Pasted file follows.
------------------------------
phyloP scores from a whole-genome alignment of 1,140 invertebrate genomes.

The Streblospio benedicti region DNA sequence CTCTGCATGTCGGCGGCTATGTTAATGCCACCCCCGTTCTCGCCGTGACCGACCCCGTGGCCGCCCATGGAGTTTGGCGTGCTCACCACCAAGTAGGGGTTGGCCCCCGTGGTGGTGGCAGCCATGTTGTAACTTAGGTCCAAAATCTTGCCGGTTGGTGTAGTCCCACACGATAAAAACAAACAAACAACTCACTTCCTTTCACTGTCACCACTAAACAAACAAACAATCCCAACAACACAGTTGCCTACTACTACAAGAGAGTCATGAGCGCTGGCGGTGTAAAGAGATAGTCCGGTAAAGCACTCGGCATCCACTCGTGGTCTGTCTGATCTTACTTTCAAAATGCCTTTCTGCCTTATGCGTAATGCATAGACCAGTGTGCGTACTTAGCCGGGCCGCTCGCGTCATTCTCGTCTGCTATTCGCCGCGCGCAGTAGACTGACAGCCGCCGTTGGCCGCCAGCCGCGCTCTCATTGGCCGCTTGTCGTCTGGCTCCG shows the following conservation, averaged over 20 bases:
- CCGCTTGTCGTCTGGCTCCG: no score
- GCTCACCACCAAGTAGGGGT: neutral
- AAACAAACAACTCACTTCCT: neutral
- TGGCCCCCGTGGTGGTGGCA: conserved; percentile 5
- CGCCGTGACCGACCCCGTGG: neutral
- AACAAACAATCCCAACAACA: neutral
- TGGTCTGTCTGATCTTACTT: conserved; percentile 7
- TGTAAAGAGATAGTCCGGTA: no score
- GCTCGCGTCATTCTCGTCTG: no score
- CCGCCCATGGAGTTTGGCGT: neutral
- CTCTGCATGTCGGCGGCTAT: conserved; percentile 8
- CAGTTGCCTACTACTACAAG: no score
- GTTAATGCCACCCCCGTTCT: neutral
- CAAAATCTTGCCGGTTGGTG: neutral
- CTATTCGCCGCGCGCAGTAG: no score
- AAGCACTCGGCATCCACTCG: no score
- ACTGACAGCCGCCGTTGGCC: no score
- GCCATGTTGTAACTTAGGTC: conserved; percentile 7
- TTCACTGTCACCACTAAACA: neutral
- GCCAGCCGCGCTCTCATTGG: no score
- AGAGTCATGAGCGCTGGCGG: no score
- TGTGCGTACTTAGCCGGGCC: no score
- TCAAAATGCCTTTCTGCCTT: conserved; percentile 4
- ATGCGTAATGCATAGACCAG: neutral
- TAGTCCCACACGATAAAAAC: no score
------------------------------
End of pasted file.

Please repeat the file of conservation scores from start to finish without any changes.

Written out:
phyloP scores from a whole-genome alignment of 1,140 invertebrate genomes.

The Streblospio benedicti region DNA sequence CTCTGCATGTCGGCGGCTATGTTAATGCCACCCCCGTTCTCGCCGTGACCGACCCCGTGGCCGCCCATGGAGTTTGGCGTGCTCACCACCAAGTAGGGGTTGGCCCCCGTGGTGGTGGCAGCCATGTTGTAACTTAGGTCCAAAATCTTGCCGGTTGGTGTAGTCCCACACGATAAAAACAAACAAACAACTCACTTCCTTTCACTGTCACCACTAAACAAACAAACAATCCCAACAACACAGTTGCCTACTACTACAAGAGAGTCATGAGCGCTGGCGGTGTAAAGAGATAGTCCGGTAAAGCACTCGGCATCCACTCGTGGTCTGTCTGATCTTACTTTCAAAATGCCTTTCTGCCTTATGCGTAATGCATAGACCAGTGTGCGTACTTAGCCGGGCCGCTCGCGTCATTCTCGTCTGCTATTCGCCGCGCGCAGTAGACTGACAGCCGCCGTTGGCCGCCAGCCGCGCTCTCATTGGCCGCTTGTCGTCTGGCTCCG shows the following conservation, averaged over 20 bases:
- CCGCTTGTCGTCTGGCTCCG: no score
- GCTCACCACCAAGTAGGGGT: neutral
- AAACAAACAACTCACTTCCT: neutral
- TGGCCCCCGTGGTGGTGGCA: conserved; percentile 5
- CGCCGTGACCGACCCCGTGG: neutral
- AACAAACAATCCCAACAACA: neutral
- TGGTCTGTCTGATCTTACTT: conserved; percentile 7
- TGTAAAGAGATAGTCCGGTA: no score
- GCTCGCGTCATTCTCGTCTG: no score
- CCGCCCATGGAGTTTGGCGT: neutral
- CTCTGCATGTCGGCGGCTAT: conserved; percentile 8
- CAGTTGCCTACTACTACAAG: no score
- GTTAATGCCACCCCCGTTCT: neutral
- CAAAATCTTGCCGGTTGGTG: neutral
- CTATTCGCCGCGCGCAGTAG: no score
- AAGCACTCGGCATCCACTCG: no score
- ACTGACAGCCGCCGTTGGCC: no score
- GCCATGTTGTAACTTAGGTC: conserved; percentile 7
- TTCACTGTCACCACTAAACA: neutral
- GCCAGCCGCGCTCTCATTGG: no score
- AGAGTCATGAGCGCTGGCGG: no score
- TGTGCGTACTTAGCCGGGCC: no score
- TCAAAATGCCTTTCTGCCTT: conserved; percentile 4
- ATGCGTAATGCATAGACCAG: neutral
- TAGTCCCACACGATAAAAAC: no score